According to the Real Deal New York Real Estate News, the Adams administration has seemed to hint and laid out possible options for building owners who face an “insurmountable barrier” to complying with Local Law 97. Although there are signs of possible discussions, Rit Aggarwala, the city’s chief climate officer and commissioner of the Department of Environmental Protection, stresses that Mayor Adams and City departments are all committed to achieving the law’s goals.  Aggarwala says: “We have no intention of giving anyone a free pass or letting anyone off the hook…. but we also see no benefit to the environment in punishing someone who is actually doing everything possible.”[2] With signs of leniency, others fear implementation of the law will not be realized. Pete Sikora, Climate & Inequality Campaigns Director at New York Communities for Change, voices his opinion on Adams, stating: “This isn’t complicated. He should ensure developers don’t break the law by making clear his administration will penalize them as set by the law and will not let them evade their obligation to clean up their high-polluting properties.” Sikora further adds that the law would be “rendered toothless and easily disregarded” without a rigid fine structure.

Further evidence of tension, as the compliance deadline looms, is a lawsuit that was filed in New York Supreme Court on behalf of Glen Oaks Village Owners, 9-11 Maiden LLC, and Bay Terrace Cooperative Section I. The lawsuit marks the first formal legal challenge to Local Law 97 since its enactment and was filed in May 2022. The complaint names New York City and the Department of Buildings as defendants and alleges that the city’s Local Law 97 is “ill conceived and unconstitutional” amongst various other allegations. The lead counsel for the plaintiffs has said: “Local Law 97 is simply too harsh….There’s a difference between a big stick and a death sentence.”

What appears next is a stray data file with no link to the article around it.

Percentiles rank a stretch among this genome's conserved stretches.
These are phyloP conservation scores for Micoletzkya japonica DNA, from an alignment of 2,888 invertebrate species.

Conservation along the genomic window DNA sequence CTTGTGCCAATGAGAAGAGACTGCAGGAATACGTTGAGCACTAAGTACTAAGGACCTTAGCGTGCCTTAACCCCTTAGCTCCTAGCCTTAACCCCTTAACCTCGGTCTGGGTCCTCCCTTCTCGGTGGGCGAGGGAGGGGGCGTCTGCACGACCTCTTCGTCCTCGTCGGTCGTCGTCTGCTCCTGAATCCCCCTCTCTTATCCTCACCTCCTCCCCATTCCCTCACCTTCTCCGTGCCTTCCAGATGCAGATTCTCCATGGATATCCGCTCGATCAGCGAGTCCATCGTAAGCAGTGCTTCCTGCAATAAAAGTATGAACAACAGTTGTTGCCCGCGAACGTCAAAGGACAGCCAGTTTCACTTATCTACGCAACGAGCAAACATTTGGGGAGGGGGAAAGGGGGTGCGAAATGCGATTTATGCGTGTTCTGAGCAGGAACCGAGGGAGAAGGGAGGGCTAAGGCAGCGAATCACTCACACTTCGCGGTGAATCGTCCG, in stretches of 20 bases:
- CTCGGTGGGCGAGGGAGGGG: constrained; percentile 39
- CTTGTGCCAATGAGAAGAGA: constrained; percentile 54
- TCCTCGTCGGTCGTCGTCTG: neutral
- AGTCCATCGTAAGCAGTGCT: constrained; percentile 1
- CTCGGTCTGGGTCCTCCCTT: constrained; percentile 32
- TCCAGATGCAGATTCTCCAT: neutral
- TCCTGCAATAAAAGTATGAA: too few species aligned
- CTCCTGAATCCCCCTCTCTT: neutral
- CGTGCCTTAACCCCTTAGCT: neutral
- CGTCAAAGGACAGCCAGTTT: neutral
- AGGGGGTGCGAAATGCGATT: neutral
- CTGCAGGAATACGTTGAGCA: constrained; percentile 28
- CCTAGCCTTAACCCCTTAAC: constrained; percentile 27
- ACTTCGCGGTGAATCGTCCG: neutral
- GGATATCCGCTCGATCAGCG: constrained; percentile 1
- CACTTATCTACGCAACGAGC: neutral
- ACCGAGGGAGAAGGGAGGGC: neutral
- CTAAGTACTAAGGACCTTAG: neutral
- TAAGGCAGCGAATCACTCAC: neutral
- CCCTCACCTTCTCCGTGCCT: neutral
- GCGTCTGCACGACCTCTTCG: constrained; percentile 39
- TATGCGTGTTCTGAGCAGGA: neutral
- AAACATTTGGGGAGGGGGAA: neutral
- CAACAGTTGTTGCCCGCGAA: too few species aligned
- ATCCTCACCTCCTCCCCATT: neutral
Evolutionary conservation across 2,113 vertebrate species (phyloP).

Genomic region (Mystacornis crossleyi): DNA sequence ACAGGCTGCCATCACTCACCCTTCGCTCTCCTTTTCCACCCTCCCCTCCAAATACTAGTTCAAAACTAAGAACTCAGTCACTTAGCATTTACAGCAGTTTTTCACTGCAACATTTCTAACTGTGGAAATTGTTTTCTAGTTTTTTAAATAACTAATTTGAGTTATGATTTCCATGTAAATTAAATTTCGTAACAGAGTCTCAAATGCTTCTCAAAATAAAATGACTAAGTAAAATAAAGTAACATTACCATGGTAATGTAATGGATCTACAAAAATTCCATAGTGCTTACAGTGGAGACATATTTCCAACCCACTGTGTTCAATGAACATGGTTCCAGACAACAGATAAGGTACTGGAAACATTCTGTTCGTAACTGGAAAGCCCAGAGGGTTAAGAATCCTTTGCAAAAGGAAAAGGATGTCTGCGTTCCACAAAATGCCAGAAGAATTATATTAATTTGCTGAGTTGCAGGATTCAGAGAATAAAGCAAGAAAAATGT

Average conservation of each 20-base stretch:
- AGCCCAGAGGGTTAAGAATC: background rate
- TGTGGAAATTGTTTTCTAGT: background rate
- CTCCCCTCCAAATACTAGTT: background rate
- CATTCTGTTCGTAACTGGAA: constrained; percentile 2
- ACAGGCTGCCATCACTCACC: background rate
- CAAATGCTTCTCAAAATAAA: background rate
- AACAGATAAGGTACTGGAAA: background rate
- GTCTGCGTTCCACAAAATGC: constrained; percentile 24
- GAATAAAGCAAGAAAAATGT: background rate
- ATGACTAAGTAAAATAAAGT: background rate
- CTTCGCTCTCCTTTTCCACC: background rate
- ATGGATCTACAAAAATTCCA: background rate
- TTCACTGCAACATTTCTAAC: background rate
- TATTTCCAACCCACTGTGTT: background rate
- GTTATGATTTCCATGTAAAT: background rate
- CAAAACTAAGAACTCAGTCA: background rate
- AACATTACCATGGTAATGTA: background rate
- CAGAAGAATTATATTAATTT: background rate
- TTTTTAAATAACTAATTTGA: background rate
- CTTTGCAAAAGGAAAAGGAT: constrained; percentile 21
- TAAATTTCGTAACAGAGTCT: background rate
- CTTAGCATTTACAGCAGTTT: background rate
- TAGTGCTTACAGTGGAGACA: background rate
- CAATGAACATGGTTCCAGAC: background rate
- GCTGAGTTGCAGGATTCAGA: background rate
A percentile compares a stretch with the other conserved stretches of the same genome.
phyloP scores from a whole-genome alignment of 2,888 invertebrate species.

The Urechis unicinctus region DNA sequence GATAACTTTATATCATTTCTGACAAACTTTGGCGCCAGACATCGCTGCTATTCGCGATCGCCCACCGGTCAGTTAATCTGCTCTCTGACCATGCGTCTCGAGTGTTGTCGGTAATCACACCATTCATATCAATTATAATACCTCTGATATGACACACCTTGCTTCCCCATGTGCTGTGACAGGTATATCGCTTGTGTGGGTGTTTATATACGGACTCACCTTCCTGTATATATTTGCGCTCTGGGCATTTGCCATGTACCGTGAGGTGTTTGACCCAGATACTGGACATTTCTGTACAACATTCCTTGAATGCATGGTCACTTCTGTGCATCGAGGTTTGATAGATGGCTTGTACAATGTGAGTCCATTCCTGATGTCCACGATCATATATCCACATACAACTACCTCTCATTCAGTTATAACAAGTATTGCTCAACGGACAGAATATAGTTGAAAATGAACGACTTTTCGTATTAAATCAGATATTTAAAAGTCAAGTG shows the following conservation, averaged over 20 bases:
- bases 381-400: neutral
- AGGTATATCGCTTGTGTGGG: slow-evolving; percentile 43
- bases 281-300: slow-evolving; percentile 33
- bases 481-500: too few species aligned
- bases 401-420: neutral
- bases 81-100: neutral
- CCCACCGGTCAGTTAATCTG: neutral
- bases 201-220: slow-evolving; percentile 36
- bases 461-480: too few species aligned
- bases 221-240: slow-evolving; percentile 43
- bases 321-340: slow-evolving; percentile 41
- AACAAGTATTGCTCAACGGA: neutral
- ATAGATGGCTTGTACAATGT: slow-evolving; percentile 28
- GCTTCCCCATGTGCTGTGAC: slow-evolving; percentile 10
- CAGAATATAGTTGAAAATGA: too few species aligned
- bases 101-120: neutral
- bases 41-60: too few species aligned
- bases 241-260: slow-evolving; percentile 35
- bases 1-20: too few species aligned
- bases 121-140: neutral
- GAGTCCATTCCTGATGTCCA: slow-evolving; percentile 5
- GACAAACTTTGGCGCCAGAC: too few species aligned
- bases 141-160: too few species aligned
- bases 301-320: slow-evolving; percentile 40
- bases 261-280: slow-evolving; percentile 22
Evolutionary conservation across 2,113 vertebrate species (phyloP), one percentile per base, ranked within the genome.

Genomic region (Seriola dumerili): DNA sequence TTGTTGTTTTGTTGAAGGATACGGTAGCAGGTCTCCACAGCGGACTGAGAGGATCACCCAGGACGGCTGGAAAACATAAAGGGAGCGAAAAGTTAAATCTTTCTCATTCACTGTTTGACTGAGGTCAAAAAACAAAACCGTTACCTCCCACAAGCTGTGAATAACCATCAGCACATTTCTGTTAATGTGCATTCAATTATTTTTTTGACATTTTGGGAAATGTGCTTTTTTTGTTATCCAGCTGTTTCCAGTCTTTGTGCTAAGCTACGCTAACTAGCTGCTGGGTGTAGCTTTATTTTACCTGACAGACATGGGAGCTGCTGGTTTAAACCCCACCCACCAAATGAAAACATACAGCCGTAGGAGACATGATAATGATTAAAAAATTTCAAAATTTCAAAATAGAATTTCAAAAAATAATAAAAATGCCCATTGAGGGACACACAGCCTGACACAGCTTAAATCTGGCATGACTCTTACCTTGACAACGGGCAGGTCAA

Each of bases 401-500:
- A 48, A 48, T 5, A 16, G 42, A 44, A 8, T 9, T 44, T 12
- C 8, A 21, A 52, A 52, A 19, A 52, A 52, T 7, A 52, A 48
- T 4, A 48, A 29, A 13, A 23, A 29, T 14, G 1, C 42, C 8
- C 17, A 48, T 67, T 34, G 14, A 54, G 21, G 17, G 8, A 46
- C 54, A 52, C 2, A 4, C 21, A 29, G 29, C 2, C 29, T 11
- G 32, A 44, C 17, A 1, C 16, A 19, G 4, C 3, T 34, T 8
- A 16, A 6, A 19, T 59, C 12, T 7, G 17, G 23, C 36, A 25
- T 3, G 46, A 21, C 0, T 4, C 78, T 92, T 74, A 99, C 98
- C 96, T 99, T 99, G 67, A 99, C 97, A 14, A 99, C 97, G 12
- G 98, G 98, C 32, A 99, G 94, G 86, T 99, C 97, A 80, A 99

According to the current law, commencing on May 1, 2025, and every subsequent May 1 thereafter, building owners are required to file a report with the Department of Buildings detailing their annual greenhouse gas emissions, and certified by a registered design professional, stating that either the building has complied with the emissions limit or gone over it. The New York City Sustainable Buildings Department provides that: “Starting in 2025, an owner of a covered building who submits a report indicating that their building exceeded its annual building emissions limit will be liable for a civil penalty. The City estimates that about 20-25% of buildings will exceed their emissions limits in 2024, if they take no action to improve their building’s performance. In 2030, if owners take no action to make improvements, approximately 75-80% of buildings will not comply with their emission limits.” Furthermore, The New York City Sustainable Buildings Department confirms that: “Starting in 2025, building owners that fail to submit their report on their building’s energy usage will face stiff penalties and fines.”[3] Buildings that do not comply with Local Law 97 will face a penalty of $268 per metric ton of emissions over the allotted limit on an annual basis. It is also unlawful for a building owner to fail to file a report by the applicable due date and unlawful to falsify a report. The civil penalty for failure to file a report shall be no greater than an amount equal to the gross floor area of such covered building, multiplied by $0.50, for each month that the violation is not corrected within the 12 months following the reporting deadline (subject to a 60-day grace period to report compliance). The penalty for knowingly making a material false statement in a submission shall be a misdemeanor, and the building owner shall be subject to a fine of not more than $500,000 or imprisonment of not more than 30 days or both such fine and imprisonment and may also be liable for a civil penalty of not more than $500,000.

As the compliance date for Local Law 97 approaches, questions remain if some building owners will receive emissions-cap reprieve and if other leniency measures will be given to those able to evidence that they are diligently pursuing remedies to comply with the law, or if stiff penalties will prevail and slower progress towards global warming progress will be made.

[1] Building Emissions Limits for Calendar Years 2024 through 2029 and limits for calendar years 2030 through 2034 can be found on the following New York City Department of Buildings website:



August 30, 2022